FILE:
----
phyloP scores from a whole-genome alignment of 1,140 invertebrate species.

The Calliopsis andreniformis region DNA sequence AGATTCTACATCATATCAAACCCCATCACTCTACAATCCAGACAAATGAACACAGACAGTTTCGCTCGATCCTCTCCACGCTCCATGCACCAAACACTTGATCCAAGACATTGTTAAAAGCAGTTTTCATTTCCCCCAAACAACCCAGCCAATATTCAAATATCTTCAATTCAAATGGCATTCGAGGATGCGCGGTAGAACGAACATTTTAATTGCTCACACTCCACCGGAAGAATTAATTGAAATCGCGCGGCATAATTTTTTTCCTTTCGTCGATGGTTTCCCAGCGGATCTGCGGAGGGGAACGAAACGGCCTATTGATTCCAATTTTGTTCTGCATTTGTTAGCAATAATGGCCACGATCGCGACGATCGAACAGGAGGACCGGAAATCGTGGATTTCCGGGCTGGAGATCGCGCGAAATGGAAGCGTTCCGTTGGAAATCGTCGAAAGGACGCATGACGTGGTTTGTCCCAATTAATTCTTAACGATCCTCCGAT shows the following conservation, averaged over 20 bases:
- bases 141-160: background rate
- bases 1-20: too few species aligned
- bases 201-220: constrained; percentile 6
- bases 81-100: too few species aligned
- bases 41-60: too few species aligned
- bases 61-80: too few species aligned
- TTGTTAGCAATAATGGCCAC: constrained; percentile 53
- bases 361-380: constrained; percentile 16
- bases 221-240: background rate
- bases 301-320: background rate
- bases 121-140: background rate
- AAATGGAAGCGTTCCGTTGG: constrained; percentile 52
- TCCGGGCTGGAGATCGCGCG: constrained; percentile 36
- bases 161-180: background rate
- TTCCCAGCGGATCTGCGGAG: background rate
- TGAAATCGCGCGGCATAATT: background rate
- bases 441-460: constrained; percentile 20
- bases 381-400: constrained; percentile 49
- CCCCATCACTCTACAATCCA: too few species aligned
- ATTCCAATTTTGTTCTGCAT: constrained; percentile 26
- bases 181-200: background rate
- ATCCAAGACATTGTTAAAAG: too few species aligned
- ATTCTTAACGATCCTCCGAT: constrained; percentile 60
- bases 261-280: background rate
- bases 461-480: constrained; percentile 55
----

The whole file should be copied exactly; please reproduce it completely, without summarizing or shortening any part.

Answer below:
phyloP scores from a whole-genome alignment of 1,140 invertebrate species.

The Calliopsis andreniformis region DNA sequence AGATTCTACATCATATCAAACCCCATCACTCTACAATCCAGACAAATGAACACAGACAGTTTCGCTCGATCCTCTCCACGCTCCATGCACCAAACACTTGATCCAAGACATTGTTAAAAGCAGTTTTCATTTCCCCCAAACAACCCAGCCAATATTCAAATATCTTCAATTCAAATGGCATTCGAGGATGCGCGGTAGAACGAACATTTTAATTGCTCACACTCCACCGGAAGAATTAATTGAAATCGCGCGGCATAATTTTTTTCCTTTCGTCGATGGTTTCCCAGCGGATCTGCGGAGGGGAACGAAACGGCCTATTGATTCCAATTTTGTTCTGCATTTGTTAGCAATAATGGCCACGATCGCGACGATCGAACAGGAGGACCGGAAATCGTGGATTTCCGGGCTGGAGATCGCGCGAAATGGAAGCGTTCCGTTGGAAATCGTCGAAAGGACGCATGACGTGGTTTGTCCCAATTAATTCTTAACGATCCTCCGAT shows the following conservation, averaged over 20 bases:
- bases 141-160: background rate
- bases 1-20: too few species aligned
- bases 201-220: constrained; percentile 6
- bases 81-100: too few species aligned
- bases 41-60: too few species aligned
- bases 61-80: too few species aligned
- TTGTTAGCAATAATGGCCAC: constrained; percentile 53
- bases 361-380: constrained; percentile 16
- bases 221-240: background rate
- bases 301-320: background rate
- bases 121-140: background rate
- AAATGGAAGCGTTCCGTTGG: constrained; percentile 52
- TCCGGGCTGGAGATCGCGCG: constrained; percentile 36
- bases 161-180: background rate
- TTCCCAGCGGATCTGCGGAG: background rate
- TGAAATCGCGCGGCATAATT: background rate
- bases 441-460: constrained; percentile 20
- bases 381-400: constrained; percentile 49
- CCCCATCACTCTACAATCCA: too few species aligned
- ATTCCAATTTTGTTCTGCAT: constrained; percentile 26
- bases 181-200: background rate
- ATCCAAGACATTGTTAAAAG: too few species aligned
- ATTCTTAACGATCCTCCGAT: constrained; percentile 60
- bases 261-280: background rate
- bases 461-480: constrained; percentile 55